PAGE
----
Thursday, January 6, 2011

watching a person unfold into humanity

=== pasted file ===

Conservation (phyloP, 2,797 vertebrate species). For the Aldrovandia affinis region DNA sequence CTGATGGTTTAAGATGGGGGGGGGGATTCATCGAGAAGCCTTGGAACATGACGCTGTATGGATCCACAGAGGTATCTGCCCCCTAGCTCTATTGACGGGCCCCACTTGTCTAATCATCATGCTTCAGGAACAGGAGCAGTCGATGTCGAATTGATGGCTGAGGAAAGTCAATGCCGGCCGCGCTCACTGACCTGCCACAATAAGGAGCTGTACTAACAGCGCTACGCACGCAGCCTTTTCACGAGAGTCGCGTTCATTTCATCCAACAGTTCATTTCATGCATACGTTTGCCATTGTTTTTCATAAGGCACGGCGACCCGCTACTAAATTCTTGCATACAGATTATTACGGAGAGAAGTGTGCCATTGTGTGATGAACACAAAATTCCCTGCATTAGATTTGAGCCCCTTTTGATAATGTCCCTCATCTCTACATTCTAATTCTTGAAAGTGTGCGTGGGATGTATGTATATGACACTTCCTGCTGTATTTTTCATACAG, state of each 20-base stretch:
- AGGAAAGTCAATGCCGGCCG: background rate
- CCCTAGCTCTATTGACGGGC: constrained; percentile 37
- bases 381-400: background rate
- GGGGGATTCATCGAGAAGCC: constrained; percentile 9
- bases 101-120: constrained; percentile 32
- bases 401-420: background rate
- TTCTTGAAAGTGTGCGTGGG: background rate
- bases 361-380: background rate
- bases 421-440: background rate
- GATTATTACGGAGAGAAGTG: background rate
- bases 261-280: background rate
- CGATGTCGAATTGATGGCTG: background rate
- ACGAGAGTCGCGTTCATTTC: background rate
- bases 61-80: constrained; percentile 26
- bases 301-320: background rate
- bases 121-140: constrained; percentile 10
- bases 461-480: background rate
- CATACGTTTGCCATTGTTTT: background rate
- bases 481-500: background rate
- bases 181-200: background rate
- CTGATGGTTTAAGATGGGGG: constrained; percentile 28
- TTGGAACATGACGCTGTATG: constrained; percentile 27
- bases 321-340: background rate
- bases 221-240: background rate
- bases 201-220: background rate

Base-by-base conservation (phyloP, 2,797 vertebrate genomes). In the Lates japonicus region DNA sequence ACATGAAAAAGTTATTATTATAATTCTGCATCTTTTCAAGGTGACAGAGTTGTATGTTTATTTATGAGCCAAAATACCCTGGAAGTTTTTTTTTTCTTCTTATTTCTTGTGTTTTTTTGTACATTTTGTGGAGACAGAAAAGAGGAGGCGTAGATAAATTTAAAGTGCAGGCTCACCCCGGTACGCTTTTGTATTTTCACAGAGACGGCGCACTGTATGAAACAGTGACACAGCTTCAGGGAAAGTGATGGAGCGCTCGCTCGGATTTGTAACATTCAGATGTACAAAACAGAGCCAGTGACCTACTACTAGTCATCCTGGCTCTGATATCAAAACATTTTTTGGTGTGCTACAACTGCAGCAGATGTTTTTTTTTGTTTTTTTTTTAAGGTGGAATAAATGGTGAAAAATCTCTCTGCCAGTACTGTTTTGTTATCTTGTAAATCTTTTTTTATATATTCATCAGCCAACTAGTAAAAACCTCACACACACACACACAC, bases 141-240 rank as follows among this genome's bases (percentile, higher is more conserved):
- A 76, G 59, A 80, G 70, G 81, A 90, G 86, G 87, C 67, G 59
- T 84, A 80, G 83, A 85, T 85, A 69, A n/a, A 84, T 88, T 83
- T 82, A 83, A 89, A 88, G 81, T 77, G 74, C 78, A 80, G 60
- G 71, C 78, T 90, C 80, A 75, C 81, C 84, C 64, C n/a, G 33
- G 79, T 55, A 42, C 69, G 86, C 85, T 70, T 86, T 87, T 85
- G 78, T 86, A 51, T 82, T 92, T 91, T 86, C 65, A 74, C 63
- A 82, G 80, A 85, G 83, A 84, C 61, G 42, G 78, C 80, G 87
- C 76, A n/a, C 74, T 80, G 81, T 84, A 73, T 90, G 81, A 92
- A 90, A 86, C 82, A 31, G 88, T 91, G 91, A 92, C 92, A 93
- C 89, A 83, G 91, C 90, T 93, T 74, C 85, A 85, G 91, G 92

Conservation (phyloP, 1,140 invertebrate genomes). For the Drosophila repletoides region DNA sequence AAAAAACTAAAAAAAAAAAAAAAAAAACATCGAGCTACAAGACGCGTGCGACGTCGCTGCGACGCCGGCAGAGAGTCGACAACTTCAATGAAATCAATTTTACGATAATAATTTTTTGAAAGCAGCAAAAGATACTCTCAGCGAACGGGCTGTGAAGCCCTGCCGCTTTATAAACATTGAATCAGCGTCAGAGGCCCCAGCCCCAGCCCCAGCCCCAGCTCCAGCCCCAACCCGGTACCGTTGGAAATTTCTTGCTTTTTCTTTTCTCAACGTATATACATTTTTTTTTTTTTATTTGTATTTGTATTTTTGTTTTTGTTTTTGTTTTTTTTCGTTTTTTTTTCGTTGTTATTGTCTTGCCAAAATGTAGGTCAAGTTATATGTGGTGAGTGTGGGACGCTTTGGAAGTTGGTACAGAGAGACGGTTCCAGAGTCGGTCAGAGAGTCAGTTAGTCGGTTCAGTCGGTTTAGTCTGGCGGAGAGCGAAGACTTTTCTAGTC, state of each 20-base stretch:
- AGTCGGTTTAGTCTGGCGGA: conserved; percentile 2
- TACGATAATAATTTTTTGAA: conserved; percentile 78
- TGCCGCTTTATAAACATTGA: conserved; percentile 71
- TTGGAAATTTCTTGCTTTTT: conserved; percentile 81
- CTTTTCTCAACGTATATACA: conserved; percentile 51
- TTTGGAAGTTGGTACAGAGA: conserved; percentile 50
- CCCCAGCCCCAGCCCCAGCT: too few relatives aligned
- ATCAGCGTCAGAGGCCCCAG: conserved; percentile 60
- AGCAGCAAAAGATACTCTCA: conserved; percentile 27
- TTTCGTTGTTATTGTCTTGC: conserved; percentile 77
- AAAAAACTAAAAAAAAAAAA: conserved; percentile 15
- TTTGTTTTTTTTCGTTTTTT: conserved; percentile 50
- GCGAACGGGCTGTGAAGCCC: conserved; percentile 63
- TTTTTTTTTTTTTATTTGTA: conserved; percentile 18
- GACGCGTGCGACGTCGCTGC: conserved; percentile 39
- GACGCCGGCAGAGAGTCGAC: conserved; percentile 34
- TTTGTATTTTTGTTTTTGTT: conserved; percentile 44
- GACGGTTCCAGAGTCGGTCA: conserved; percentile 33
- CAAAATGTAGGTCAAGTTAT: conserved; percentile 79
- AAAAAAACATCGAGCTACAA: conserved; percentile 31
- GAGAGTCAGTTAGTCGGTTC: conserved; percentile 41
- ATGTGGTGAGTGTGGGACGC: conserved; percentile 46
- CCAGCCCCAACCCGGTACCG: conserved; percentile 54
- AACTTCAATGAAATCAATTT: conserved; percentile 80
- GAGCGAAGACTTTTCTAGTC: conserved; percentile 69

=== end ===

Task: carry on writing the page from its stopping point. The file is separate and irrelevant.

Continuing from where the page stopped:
Eva is working on grabbing toys while she is propping herself up (in a standing position) on furniture. I can see the wheels turning. She wants to grab the object. She also wants to stand and hold onto the furniture. But she can't stay standing without holding onto the furniture. She's tried and figured it out. It hurt to learn that lesson! After she fell that first time she went about furniture-standing much more cautiously. And to get down there were two options 1) wait until her legs almost buckled and then cry for help, while shaking from head to toe meanwhile (looking very helpless and often getting the hoped-for assistance) or 2) slowly tipping like a falling tree, allowing her big baby belly brushing the couch to slow the force of gravity. I watch these things and wonder with her. How she figures them out. How she decides to explore further. How she trusts again and risks again. The world is a scary place! But she is a brave soul. I think all babies are. To work within a world where things hurt and are not always working out as you would like them to. To work at things that time after time don't succeed. I wonder at how she is motivated to try things like walking that she has never accomplished before. How does her body and her brain motivate her to try for the first time? And second and third time (after those attempts didn't work), before there is any reason for her to think that she will eventually get it? Eva puts her whole body into moving. She can scoot and just this last two or three weeks can do a proper knee and hand "crawl." If she sees a computer cord or a piece of paper she is on a 100-meter sprint speed toward it, nothing will stop her. Yet, to my great delight and humor, if I pick her up and play a different game with her the memory of the cord is removed from her entirely and she is enveloped in the new activity. I will delight in this for as long as it lasts. It seems if we could delay this lack of short term memory until about age 4, many toddlers would be easier to manage :) So Eva is moving through this world, one small task at a time. And I am watching. I love just seeing it, experiencing it though her eyes. It really does make me feel like the whole world is new again. Small banana pieces are new again. I cut some up for her today and reveled at how she watched them, grasped for them, and in spite of them slipping away from her rigid little fingers, she continued on this journey at trying to get them. Although when she did I was surprised to find that the goal was not to get them in her mouth and I'm not quite sure what the real goal was. Perhaps just to chase them. Ahhh, raising babies makes me feel young and carefree and wild. I love having a little learner in my house. It is so strange and lovely!

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